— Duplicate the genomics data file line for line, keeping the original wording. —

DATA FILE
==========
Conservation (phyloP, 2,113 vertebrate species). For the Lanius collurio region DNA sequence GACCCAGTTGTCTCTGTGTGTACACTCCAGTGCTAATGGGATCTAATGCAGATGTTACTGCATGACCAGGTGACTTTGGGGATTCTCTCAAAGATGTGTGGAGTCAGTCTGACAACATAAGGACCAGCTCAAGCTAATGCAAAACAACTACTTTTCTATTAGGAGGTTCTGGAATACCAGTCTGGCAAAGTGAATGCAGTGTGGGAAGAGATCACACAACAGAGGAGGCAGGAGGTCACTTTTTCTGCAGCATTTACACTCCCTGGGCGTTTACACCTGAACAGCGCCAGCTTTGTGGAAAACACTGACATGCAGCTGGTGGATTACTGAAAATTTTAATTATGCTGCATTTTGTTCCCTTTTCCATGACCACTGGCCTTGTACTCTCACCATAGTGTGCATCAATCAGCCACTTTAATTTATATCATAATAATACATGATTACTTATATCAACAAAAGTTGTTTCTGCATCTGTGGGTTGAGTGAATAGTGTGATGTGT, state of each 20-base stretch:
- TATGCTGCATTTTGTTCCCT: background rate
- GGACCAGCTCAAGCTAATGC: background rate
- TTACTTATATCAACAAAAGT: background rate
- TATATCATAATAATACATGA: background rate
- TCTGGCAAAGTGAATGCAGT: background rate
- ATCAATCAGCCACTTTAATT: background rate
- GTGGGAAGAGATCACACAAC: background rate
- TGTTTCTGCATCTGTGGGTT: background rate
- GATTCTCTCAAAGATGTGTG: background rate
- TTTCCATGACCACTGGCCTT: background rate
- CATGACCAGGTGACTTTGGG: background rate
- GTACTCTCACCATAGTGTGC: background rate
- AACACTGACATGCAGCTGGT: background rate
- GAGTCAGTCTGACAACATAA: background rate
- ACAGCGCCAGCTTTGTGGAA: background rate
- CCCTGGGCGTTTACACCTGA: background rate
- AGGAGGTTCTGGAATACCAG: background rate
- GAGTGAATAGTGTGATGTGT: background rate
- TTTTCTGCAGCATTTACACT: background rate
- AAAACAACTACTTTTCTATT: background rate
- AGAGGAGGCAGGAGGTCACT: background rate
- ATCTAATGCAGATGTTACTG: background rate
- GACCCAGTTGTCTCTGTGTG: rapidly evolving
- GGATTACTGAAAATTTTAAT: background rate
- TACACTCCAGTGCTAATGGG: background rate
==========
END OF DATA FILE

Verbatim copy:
Conservation (phyloP, 2,113 vertebrate species). For the Lanius collurio region DNA sequence GACCCAGTTGTCTCTGTGTGTACACTCCAGTGCTAATGGGATCTAATGCAGATGTTACTGCATGACCAGGTGACTTTGGGGATTCTCTCAAAGATGTGTGGAGTCAGTCTGACAACATAAGGACCAGCTCAAGCTAATGCAAAACAACTACTTTTCTATTAGGAGGTTCTGGAATACCAGTCTGGCAAAGTGAATGCAGTGTGGGAAGAGATCACACAACAGAGGAGGCAGGAGGTCACTTTTTCTGCAGCATTTACACTCCCTGGGCGTTTACACCTGAACAGCGCCAGCTTTGTGGAAAACACTGACATGCAGCTGGTGGATTACTGAAAATTTTAATTATGCTGCATTTTGTTCCCTTTTCCATGACCACTGGCCTTGTACTCTCACCATAGTGTGCATCAATCAGCCACTTTAATTTATATCATAATAATACATGATTACTTATATCAACAAAAGTTGTTTCTGCATCTGTGGGTTGAGTGAATAGTGTGATGTGT, state of each 20-base stretch:
- TATGCTGCATTTTGTTCCCT: background rate
- GGACCAGCTCAAGCTAATGC: background rate
- TTACTTATATCAACAAAAGT: background rate
- TATATCATAATAATACATGA: background rate
- TCTGGCAAAGTGAATGCAGT: background rate
- ATCAATCAGCCACTTTAATT: background rate
- GTGGGAAGAGATCACACAAC: background rate
- TGTTTCTGCATCTGTGGGTT: background rate
- GATTCTCTCAAAGATGTGTG: background rate
- TTTCCATGACCACTGGCCTT: background rate
- CATGACCAGGTGACTTTGGG: background rate
- GTACTCTCACCATAGTGTGC: background rate
- AACACTGACATGCAGCTGGT: background rate
- GAGTCAGTCTGACAACATAA: background rate
- ACAGCGCCAGCTTTGTGGAA: background rate
- CCCTGGGCGTTTACACCTGA: background rate
- AGGAGGTTCTGGAATACCAG: background rate
- GAGTGAATAGTGTGATGTGT: background rate
- TTTTCTGCAGCATTTACACT: background rate
- AAAACAACTACTTTTCTATT: background rate
- AGAGGAGGCAGGAGGTCACT: background rate
- ATCTAATGCAGATGTTACTG: background rate
- GACCCAGTTGTCTCTGTGTG: rapidly evolving
- GGATTACTGAAAATTTTAAT: background rate
- TACACTCCAGTGCTAATGGG: background rate